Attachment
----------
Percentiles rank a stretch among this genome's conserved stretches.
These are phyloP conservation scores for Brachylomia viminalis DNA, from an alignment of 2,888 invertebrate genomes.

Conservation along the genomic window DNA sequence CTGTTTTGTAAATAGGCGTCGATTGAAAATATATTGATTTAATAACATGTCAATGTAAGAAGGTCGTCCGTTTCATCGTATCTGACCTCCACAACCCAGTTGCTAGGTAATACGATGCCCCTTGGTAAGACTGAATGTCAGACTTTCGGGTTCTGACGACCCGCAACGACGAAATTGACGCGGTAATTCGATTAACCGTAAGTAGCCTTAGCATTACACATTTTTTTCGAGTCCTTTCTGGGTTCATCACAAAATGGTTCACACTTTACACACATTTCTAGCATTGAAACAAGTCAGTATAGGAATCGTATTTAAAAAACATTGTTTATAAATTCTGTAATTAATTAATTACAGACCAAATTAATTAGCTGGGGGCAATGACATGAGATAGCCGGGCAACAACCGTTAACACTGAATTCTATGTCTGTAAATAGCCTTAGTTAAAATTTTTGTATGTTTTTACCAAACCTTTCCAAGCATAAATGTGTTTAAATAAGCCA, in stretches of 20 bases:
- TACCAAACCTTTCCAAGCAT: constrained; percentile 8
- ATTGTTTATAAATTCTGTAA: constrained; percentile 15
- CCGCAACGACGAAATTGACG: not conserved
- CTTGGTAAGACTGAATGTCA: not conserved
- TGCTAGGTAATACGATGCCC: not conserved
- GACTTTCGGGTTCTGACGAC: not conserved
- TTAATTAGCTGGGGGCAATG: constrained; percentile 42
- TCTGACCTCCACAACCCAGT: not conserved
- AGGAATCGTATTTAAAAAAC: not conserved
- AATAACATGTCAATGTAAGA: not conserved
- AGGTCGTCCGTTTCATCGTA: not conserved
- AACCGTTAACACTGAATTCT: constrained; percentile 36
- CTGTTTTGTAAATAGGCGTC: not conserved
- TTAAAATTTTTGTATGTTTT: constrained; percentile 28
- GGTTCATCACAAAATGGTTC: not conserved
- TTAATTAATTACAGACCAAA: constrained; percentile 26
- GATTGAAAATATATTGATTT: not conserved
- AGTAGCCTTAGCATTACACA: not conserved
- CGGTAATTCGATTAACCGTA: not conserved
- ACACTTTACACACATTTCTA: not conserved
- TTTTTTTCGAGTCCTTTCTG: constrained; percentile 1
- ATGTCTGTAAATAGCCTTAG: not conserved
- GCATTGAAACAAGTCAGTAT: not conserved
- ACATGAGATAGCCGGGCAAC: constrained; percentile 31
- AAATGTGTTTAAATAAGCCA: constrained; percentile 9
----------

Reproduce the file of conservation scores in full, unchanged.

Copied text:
Percentiles rank a stretch among this genome's conserved stretches.
These are phyloP conservation scores for Brachylomia viminalis DNA, from an alignment of 2,888 invertebrate genomes.

Conservation along the genomic window DNA sequence CTGTTTTGTAAATAGGCGTCGATTGAAAATATATTGATTTAATAACATGTCAATGTAAGAAGGTCGTCCGTTTCATCGTATCTGACCTCCACAACCCAGTTGCTAGGTAATACGATGCCCCTTGGTAAGACTGAATGTCAGACTTTCGGGTTCTGACGACCCGCAACGACGAAATTGACGCGGTAATTCGATTAACCGTAAGTAGCCTTAGCATTACACATTTTTTTCGAGTCCTTTCTGGGTTCATCACAAAATGGTTCACACTTTACACACATTTCTAGCATTGAAACAAGTCAGTATAGGAATCGTATTTAAAAAACATTGTTTATAAATTCTGTAATTAATTAATTACAGACCAAATTAATTAGCTGGGGGCAATGACATGAGATAGCCGGGCAACAACCGTTAACACTGAATTCTATGTCTGTAAATAGCCTTAGTTAAAATTTTTGTATGTTTTTACCAAACCTTTCCAAGCATAAATGTGTTTAAATAAGCCA, in stretches of 20 bases:
- TACCAAACCTTTCCAAGCAT: constrained; percentile 8
- ATTGTTTATAAATTCTGTAA: constrained; percentile 15
- CCGCAACGACGAAATTGACG: not conserved
- CTTGGTAAGACTGAATGTCA: not conserved
- TGCTAGGTAATACGATGCCC: not conserved
- GACTTTCGGGTTCTGACGAC: not conserved
- TTAATTAGCTGGGGGCAATG: constrained; percentile 42
- TCTGACCTCCACAACCCAGT: not conserved
- AGGAATCGTATTTAAAAAAC: not conserved
- AATAACATGTCAATGTAAGA: not conserved
- AGGTCGTCCGTTTCATCGTA: not conserved
- AACCGTTAACACTGAATTCT: constrained; percentile 36
- CTGTTTTGTAAATAGGCGTC: not conserved
- TTAAAATTTTTGTATGTTTT: constrained; percentile 28
- GGTTCATCACAAAATGGTTC: not conserved
- TTAATTAATTACAGACCAAA: constrained; percentile 26
- GATTGAAAATATATTGATTT: not conserved
- AGTAGCCTTAGCATTACACA: not conserved
- CGGTAATTCGATTAACCGTA: not conserved
- ACACTTTACACACATTTCTA: not conserved
- TTTTTTTCGAGTCCTTTCTG: constrained; percentile 1
- ATGTCTGTAAATAGCCTTAG: not conserved
- GCATTGAAACAAGTCAGTAT: not conserved
- ACATGAGATAGCCGGGCAAC: constrained; percentile 31
- AAATGTGTTTAAATAAGCCA: constrained; percentile 9